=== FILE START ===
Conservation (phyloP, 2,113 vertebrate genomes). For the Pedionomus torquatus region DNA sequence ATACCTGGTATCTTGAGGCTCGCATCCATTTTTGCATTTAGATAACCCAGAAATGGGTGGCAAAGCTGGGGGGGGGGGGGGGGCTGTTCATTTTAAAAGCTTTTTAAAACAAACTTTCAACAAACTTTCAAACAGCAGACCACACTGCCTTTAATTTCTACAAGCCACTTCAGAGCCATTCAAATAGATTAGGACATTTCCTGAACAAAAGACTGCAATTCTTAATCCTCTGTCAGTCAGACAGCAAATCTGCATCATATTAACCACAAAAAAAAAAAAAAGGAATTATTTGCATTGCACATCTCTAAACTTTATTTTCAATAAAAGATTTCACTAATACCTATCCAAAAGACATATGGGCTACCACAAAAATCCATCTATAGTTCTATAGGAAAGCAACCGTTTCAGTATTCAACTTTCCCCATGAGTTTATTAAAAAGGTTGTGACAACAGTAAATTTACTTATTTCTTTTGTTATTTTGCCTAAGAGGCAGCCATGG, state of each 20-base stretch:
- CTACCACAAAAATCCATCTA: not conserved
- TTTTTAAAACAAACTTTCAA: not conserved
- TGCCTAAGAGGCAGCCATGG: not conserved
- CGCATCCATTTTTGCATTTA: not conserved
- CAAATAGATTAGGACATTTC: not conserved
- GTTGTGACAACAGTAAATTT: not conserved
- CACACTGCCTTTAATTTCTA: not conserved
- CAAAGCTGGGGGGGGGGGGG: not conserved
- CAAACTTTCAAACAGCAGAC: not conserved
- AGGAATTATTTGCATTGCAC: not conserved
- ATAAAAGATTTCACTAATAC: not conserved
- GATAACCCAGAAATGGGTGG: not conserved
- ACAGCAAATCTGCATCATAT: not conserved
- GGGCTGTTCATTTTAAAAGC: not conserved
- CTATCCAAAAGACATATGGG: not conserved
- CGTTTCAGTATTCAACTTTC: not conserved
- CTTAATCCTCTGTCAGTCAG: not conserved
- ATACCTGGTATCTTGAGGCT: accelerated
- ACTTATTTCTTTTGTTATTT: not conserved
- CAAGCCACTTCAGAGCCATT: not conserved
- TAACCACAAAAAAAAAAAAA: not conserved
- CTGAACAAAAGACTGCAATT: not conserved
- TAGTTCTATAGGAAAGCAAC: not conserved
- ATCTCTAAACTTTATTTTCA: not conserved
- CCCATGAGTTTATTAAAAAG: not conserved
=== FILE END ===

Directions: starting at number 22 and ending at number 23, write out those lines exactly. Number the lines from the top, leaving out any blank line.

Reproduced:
- TAACCACAAAAAAAAAAAAA: not conserved
- CTGAACAAAAGACTGCAATT: not conserved